Repeat this step on your second worker node. This is also a great time to take snapshots of all three VMs so you can easily revert to a stable state in case something goes wrong.
Step 2: Configure kubectl
Kubectl is the Kubernetes command-line client, which you’ll use to manage and deploy applications to your cluster. You can use kubectl on any computer with network access to your cluster, including on the master and worker VMs. Having to log into the master VM each time you want to interact with the cluster is a pain. Instead, we’ll extract the kubeconfig file from the master so you can use it on your workstation instead.
Kubectl is configured using kubeconfig files. These store configuration details about clusters such as their network addresses and login credentials. K3s automatically generates a kubeconfig file for the master. First, log into the master VM. In a terminal, run the following command:
This is the kubeconfig file generated and used by K3s. Copy this to a text editor, as we’ll need to tweak it a bit first. Find the line starting with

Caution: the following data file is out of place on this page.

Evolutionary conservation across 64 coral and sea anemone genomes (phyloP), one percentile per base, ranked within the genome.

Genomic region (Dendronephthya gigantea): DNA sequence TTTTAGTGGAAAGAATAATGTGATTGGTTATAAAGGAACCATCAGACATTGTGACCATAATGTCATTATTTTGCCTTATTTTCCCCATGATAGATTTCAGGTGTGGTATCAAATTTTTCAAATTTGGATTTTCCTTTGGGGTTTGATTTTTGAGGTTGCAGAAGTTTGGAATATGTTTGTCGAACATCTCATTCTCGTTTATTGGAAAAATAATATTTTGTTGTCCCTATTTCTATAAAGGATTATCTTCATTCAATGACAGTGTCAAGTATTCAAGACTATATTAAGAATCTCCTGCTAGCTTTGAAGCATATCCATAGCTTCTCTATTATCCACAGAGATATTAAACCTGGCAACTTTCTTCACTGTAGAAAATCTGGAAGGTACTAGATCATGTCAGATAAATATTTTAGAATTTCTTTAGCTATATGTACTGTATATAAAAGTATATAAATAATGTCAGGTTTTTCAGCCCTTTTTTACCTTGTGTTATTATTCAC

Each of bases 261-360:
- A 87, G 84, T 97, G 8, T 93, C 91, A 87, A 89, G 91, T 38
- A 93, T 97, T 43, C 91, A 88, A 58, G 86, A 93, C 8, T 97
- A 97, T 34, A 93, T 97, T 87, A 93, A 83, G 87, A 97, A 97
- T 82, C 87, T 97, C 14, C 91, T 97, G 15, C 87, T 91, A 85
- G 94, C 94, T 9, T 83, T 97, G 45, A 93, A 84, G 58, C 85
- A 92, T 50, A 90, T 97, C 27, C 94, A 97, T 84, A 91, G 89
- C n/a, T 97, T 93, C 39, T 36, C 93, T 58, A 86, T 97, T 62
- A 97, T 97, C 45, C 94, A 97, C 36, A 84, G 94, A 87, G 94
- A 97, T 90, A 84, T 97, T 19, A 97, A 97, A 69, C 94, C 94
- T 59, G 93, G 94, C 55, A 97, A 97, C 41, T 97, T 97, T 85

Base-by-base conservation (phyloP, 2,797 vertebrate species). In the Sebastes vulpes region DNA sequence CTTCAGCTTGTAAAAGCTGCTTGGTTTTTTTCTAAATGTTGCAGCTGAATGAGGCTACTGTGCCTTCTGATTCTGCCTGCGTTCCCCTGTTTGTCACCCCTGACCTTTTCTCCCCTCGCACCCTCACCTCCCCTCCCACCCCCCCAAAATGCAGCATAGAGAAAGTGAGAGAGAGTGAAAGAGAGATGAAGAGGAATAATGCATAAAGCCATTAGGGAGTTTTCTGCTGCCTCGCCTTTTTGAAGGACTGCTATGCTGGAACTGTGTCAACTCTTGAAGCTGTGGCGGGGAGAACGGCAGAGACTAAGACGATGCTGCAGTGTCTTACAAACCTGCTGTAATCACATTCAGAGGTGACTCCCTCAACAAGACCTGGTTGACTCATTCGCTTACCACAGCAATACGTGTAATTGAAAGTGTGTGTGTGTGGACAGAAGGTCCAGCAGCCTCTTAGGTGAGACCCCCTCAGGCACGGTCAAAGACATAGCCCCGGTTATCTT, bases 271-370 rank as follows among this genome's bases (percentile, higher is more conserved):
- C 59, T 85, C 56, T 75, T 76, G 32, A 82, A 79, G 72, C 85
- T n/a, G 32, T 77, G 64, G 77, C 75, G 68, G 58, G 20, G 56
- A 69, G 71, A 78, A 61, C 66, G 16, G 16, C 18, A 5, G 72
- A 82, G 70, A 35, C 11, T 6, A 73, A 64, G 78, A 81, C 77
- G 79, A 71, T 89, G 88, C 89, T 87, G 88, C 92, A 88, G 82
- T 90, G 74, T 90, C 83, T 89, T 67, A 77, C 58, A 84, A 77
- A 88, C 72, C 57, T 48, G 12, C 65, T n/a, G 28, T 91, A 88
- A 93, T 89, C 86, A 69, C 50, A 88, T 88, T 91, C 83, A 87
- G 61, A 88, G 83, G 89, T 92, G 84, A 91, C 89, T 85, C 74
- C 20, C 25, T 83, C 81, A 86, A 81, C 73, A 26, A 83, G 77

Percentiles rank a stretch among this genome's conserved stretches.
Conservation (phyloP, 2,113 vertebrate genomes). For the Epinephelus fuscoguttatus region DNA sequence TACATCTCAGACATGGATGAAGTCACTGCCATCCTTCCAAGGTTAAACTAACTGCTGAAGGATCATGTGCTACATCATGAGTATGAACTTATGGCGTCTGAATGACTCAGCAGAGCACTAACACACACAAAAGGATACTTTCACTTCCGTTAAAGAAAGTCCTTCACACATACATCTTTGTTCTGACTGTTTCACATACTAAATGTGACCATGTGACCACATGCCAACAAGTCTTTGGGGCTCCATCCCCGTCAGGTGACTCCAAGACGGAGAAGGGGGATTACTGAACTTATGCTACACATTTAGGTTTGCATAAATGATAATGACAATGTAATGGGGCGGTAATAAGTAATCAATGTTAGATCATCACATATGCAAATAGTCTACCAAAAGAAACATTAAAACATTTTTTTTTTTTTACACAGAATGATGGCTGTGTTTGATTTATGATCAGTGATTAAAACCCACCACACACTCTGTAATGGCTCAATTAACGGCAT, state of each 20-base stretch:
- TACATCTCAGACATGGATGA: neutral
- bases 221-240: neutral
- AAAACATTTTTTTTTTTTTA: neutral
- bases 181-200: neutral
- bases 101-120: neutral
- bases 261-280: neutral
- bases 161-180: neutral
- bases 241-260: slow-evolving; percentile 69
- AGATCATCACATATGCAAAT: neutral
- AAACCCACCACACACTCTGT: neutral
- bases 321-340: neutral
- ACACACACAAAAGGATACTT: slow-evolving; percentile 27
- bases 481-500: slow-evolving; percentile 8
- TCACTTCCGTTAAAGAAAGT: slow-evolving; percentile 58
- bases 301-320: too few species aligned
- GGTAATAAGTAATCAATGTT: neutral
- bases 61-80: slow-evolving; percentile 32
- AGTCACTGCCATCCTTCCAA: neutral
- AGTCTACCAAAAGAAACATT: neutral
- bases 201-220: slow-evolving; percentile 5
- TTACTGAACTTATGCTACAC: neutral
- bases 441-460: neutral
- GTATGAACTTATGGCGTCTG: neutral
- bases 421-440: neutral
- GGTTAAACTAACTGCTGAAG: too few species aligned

server and change the IP address to match the master’s external IP address. Save the file to your local computer as
$HOME/.kube/config. Next, download kubectl and run the following command:
kubectl get nodes
If all went well, you should see your master and worker nodes listed. Congratulations! You now have a fully functioning Kubernetes cluster!
If you’re new to Kubernetes, try following the Kubernetes basics tutorial. If you want a demo app to play around with, try running the Online Boutique e-commerce shop, or try deploying WordPress. Don’t worry about messing up your cluster – that’s half the fun! Note what went wrong, restore from a snapshot, and try again.